Get in Touch With Your Inner Caveman

Why game meat might be your best (and healthiest) option


Take a look around your food-hunting grounds: Finding a nice cut of bison, or even antelope, is easier than ever these days — just ask Chef James Boyce, executive chef at Cotton Row Restaurant, an elegant yet down home all-American cookery in Huntsville, Alabama, that specializes in game meat.

Chef Boyce has been in on the game-meat game since he bounced out of his crib. He was born and raised by a pack of hunters in Upstate New York, so venison, quail, rabbit and a bumper crop of other delicious, exotic meats were frequently on the menu at home.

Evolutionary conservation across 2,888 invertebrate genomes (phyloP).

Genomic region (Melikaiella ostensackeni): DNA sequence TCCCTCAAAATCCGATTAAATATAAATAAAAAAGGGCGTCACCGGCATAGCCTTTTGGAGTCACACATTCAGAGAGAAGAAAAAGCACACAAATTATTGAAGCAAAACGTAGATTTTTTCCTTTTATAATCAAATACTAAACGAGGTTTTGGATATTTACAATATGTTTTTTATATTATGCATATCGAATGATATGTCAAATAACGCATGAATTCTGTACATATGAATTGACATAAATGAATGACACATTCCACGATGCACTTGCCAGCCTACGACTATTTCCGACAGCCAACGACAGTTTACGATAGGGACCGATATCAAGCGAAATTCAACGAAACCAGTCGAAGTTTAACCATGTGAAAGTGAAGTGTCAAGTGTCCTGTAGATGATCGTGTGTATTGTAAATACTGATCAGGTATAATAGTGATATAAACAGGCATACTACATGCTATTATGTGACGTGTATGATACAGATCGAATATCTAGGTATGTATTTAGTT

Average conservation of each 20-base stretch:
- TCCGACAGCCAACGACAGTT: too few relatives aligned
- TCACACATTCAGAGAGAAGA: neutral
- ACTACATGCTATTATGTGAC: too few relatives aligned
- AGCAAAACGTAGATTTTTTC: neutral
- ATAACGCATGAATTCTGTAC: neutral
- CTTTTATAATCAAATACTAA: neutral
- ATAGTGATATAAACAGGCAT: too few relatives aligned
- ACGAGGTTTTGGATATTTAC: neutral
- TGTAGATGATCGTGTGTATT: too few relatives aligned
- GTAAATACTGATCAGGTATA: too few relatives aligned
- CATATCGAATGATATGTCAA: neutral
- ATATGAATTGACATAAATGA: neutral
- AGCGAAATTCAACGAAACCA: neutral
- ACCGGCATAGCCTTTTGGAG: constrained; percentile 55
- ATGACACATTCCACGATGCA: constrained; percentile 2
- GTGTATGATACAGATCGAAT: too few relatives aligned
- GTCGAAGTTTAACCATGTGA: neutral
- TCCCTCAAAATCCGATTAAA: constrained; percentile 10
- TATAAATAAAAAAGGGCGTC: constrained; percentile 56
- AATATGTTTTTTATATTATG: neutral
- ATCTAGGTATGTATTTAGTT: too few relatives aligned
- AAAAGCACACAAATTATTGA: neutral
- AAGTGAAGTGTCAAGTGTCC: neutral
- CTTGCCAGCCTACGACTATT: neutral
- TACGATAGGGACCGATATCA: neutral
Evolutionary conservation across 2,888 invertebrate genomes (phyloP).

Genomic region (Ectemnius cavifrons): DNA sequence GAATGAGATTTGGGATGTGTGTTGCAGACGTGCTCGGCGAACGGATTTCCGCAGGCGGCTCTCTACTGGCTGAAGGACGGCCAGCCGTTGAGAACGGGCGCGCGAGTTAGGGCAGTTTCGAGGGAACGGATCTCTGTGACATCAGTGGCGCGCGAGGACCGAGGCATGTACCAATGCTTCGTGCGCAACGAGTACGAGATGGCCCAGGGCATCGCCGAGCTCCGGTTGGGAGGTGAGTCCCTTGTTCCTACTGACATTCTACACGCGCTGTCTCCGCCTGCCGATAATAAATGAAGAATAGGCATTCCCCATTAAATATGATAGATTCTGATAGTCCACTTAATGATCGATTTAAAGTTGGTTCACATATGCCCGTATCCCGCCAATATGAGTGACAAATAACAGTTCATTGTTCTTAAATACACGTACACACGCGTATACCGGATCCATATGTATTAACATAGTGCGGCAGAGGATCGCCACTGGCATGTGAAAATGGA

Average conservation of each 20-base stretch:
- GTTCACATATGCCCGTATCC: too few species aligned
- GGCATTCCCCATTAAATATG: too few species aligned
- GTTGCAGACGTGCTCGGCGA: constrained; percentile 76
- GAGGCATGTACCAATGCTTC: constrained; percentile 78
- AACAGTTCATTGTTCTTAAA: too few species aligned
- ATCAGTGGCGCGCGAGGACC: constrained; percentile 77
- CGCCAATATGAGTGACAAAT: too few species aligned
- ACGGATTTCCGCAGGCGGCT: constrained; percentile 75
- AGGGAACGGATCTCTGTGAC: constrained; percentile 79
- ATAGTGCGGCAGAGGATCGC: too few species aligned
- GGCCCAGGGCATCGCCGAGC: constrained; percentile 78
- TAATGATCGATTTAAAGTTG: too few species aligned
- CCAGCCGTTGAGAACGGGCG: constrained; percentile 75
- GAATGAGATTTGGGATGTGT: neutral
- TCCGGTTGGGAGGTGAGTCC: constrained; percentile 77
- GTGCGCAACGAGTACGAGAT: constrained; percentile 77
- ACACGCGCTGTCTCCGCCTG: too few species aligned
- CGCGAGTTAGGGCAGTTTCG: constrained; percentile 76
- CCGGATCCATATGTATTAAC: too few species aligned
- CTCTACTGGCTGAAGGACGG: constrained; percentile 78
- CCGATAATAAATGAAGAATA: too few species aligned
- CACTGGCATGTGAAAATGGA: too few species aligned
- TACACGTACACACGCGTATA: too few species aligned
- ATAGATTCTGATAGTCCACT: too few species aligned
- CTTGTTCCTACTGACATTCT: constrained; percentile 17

The rest of the country is just catching up with Boyce and his fellow hunt-happy cohorts — and for good reason. Game meats’ copious health-boosting, love-handle whittling attributes are cause enough to replace the beef steaks in your diet with venison steaks. In fact, most game meats provide low-cholesterol, low-fat, low-calorie, high-protein, mega-vitamin imbued alternatives to our usual go-tos (beef, pork, chicken) — and they also taste better. Why? Because they are, like us, what they eat.

“What they put in their bodies has an effect on their overall taste — wild animals, in addition to running around instead of being cooped up in a pen like most domestic farm animals, helps them develop muscles with a deeper flavor — they also forage for their food,” Boyce said.